[Dshield] PDF Spam Wave
cef at optus.net
Fri Aug 10 06:16:33 GMT 2007
On Tuesday 07 August 2007 19:55:35 jayjwa wrote:
> *this* PDF spam:
> 1. Spammer connects to large.email.provider (no http-to-smtp header),
> submits email w/PDF attachment spoofed as
> 2. Spammer sends email to non-existing user,
> (random)@(random-but-real-domain). So now we have fake mail going to
> non-existing user.
> 3. All of the (random-but-real-domain)s now receive mail to the correct
> domain, but to a user that _does not exist_ or cannot receive mail for some
> other reason.
> 4. They reject this. How is this *not* correct behavior?
> 5. Now certain.domain gets this "bounce". Only it's not a real bounce
> because certain.domain _never sent anything or handled any mail_.
> 6. "Bounce" (remember, certain.domain did not send anything to begin with)
> is labeled to (random)@certain.domain. Obviously, (random) does not exist.
> What to do with mail to a user that does not exist? Do you see the cycle
...And unfortunately I've seen this for well over 7 years, and in many cases
my own personal and work addresses have been the destinations. Then it
migrated well over 5 years ago to a combination of random addresses,
addresses pulled from address books and off mailing lists, and corrupted
versions of the same. Ever seen mail aimed at a user called "rdomo"? Welcome
to a corrupted "majordomo" email address. I've even got email directed at "r"
and "o" on the same machine.
> To make matters worse, multiply the above by the 10,000 or so messages the
> spam run seemed to generate, and also the fact that some mailservers kept
> trying to re-deliver even after the transaction was 550'ed. The
> "certain.domain" happened to be one of my intranet hosts. The only sensible
> thing I could come up with that ended mail to no one looping around in
> circles was eating these fake bounces at the door, which it showed towards
> the bottom of my original post.
In many of the above cases (eg: "rdomo"), I simply created an alias and fed
the mail directly into things like spamassassin's learning mode, especially
when I was "sure" the address was bogus.
> Moreover, this spam operated more like an email virus, in that I don't
> think it would be wise to bounce them, but rather sink them. The only place
> all these spam could end would be in the mailbox of a postmaster, which
> seemed to me a pretty worthless spam run (as no end-users ever got any
> messages). Why someone would initiate such a spam run was one of the things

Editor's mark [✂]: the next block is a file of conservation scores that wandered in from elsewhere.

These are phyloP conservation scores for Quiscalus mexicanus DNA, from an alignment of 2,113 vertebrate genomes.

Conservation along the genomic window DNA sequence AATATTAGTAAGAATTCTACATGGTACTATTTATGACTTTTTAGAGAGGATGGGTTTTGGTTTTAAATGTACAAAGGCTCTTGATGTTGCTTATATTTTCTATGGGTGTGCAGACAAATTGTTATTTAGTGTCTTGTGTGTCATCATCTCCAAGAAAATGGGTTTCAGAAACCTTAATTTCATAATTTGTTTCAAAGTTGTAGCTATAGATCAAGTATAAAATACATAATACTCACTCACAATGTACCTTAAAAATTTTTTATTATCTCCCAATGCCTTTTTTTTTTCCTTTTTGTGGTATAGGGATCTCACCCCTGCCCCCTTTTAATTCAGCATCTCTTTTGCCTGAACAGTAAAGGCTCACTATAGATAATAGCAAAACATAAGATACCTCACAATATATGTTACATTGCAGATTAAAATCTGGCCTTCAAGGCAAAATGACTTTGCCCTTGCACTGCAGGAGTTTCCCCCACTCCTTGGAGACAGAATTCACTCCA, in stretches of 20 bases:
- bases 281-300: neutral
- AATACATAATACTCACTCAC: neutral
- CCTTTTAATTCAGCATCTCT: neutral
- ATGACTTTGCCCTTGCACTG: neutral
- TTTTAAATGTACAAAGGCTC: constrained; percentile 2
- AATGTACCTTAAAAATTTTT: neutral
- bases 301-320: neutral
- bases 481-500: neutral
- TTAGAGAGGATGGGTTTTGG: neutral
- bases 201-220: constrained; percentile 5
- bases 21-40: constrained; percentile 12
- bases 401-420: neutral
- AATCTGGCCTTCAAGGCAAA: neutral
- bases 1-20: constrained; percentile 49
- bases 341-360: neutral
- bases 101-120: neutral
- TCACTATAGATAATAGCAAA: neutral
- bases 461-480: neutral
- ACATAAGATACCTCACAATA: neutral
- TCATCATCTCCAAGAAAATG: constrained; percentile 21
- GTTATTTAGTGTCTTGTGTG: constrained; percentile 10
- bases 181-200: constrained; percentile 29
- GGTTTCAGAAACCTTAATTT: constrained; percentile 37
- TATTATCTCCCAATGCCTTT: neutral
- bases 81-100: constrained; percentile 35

> I was hoping to find out. If it was Joe-Job, as someone suggested, then no,
> I have not seen alot directed at me (especially to a low-activity, intranet
> server) as I do not run a commercial, educational institute or ISP
As mentioned above, I have seen this sort problem for the last 7 or so years,
on various addresses (from commercial, educational, ISP and non-commercial)
over that time. Spammers and virus writers are feeding off each others
technical know-how, and abusing the system in any way they can get away with.
> ------------Reply to second post, tonni at hetnet.nl:
> ->I have a perfect pdf spam solution, I refuse all mail that isn't for my
> -> users, my 1550+ user site currently refuses far more mail than it is
> -> offered,
> In this case (#2), your perfect pdf spam solution would have contributed to
> the storm of bounces already in session...
It might, but the problem here is not that it's being rejected inline - it's
that large.email.provider is not adequately filtering mail, no matter what
the source. They're the source of the problem (they accept the mail in the
first place), and they're the ones that should be the source of your ire.
Personally, I put everything through a spam filter. Whether the user is
authenticated or not, whether they're from a trusted IP space or not, and
even if it's from a local process on the machine running the mail server. I
also enforce things like not allowing banned files no matter how they're
injected into the system for the same reason. When it comes to things like
this, I trust no one. It also makes things a lot easier by reducing the
complexity of a setup, and therefore the number of different paths that need
to be tested when things change to ensure correct operation.
Stuart Young - aka Cefiar - cef at optus.net
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